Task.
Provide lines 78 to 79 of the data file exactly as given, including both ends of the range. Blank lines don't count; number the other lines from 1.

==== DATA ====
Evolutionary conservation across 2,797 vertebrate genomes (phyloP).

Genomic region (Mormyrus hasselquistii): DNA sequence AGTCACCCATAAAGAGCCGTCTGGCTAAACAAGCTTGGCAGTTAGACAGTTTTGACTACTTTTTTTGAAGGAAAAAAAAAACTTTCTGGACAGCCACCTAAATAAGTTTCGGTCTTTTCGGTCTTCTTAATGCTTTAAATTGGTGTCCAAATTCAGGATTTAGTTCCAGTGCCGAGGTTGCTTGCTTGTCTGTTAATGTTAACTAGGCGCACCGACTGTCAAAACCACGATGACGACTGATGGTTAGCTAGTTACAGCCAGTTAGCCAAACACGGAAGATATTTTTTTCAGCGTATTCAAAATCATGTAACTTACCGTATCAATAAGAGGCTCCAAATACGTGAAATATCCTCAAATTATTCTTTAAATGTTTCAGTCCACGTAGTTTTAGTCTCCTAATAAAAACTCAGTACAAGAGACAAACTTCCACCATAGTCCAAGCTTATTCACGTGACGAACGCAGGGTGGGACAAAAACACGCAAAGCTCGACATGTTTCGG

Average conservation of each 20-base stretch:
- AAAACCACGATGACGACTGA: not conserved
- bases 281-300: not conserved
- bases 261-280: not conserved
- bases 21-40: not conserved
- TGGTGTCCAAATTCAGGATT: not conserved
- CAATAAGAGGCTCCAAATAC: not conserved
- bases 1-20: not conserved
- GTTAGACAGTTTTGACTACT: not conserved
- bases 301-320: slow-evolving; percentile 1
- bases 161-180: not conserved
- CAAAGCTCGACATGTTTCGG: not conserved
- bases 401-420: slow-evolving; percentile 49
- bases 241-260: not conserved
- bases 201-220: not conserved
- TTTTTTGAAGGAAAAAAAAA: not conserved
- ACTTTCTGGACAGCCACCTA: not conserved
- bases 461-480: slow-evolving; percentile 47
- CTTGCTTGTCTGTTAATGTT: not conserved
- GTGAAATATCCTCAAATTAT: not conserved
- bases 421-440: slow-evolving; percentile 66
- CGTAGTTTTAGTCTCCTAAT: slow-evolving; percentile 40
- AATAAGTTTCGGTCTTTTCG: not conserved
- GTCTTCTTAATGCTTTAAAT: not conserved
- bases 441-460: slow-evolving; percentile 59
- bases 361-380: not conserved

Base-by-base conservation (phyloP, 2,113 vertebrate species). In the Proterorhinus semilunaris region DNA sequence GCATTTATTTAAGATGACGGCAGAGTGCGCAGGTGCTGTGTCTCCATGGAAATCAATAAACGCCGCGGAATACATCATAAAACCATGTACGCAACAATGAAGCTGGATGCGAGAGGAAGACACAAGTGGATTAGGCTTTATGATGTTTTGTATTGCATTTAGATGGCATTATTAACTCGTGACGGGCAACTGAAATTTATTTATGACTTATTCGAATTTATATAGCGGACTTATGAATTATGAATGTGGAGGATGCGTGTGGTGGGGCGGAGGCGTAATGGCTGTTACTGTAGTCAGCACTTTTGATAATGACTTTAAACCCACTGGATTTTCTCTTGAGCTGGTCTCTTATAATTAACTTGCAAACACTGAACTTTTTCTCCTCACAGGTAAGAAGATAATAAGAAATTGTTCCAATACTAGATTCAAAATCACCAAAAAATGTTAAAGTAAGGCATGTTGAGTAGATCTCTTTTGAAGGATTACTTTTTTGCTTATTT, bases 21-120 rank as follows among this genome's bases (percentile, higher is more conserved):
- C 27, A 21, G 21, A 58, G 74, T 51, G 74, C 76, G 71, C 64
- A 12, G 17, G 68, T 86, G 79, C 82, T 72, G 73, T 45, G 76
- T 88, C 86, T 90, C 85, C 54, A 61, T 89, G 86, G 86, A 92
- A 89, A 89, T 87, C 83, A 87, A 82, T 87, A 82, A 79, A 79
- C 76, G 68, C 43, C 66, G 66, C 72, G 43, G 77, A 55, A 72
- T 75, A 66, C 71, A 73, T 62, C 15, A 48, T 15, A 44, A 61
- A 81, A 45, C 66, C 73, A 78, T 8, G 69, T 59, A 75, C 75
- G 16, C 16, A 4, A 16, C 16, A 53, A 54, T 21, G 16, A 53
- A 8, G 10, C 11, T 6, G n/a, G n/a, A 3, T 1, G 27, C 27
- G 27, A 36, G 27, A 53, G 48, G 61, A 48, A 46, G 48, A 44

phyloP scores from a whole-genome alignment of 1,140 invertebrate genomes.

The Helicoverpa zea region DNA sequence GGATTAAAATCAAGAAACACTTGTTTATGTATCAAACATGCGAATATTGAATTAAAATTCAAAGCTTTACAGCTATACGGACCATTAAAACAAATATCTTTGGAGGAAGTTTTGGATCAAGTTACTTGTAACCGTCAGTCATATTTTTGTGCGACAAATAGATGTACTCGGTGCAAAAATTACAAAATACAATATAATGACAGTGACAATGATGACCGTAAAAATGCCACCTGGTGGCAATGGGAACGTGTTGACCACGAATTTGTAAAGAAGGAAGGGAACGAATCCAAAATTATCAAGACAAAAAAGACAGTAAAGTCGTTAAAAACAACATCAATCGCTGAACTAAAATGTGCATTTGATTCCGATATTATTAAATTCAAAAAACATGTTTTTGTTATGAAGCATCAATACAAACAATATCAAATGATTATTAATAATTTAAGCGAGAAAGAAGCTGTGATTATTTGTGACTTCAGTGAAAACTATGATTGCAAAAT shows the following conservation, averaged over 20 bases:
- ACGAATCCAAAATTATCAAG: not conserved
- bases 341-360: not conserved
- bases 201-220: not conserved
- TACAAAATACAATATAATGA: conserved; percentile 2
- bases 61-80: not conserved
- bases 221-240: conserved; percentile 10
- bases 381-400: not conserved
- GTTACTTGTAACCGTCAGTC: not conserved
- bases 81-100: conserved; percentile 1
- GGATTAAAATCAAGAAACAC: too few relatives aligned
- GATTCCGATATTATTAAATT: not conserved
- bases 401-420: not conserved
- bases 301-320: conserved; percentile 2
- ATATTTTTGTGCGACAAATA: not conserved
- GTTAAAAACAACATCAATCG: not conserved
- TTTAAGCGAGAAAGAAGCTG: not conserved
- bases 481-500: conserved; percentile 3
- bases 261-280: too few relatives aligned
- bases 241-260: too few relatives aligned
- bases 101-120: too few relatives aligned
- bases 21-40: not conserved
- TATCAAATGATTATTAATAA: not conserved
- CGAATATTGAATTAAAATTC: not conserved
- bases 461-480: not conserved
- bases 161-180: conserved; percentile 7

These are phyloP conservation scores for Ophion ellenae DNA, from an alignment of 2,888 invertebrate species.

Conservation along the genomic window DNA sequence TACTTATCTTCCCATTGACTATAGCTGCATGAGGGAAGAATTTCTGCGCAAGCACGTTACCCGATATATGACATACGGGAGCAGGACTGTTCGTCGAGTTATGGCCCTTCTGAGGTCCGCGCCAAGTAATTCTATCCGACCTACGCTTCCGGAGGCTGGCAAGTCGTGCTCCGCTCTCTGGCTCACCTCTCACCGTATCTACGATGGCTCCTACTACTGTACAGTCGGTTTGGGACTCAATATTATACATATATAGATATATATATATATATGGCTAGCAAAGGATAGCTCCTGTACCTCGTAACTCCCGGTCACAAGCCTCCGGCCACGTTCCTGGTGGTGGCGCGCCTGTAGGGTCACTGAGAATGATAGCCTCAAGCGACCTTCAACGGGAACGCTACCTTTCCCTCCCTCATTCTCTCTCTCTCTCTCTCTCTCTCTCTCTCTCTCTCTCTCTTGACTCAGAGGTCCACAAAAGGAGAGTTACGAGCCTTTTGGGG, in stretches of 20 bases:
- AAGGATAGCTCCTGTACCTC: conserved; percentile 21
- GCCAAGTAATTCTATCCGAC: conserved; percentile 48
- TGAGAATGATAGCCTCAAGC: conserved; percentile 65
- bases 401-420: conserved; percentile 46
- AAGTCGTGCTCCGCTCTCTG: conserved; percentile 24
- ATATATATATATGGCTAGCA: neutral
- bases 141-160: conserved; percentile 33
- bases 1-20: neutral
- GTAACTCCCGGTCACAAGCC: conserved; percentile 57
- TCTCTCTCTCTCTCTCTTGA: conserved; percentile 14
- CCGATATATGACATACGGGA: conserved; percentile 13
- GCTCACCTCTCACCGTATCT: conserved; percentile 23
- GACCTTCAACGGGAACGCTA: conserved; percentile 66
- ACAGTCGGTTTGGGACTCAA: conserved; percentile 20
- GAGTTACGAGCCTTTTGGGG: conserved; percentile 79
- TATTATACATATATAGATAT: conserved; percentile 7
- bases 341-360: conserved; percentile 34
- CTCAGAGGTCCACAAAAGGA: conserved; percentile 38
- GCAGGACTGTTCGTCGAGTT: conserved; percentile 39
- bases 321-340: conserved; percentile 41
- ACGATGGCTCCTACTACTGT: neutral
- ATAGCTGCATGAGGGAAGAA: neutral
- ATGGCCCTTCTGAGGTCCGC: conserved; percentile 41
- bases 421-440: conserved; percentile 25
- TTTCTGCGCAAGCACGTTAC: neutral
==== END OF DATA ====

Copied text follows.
- TCTCTCTCTCTCTCTCTTGA: conserved; percentile 14
- CCGATATATGACATACGGGA: conserved; percentile 13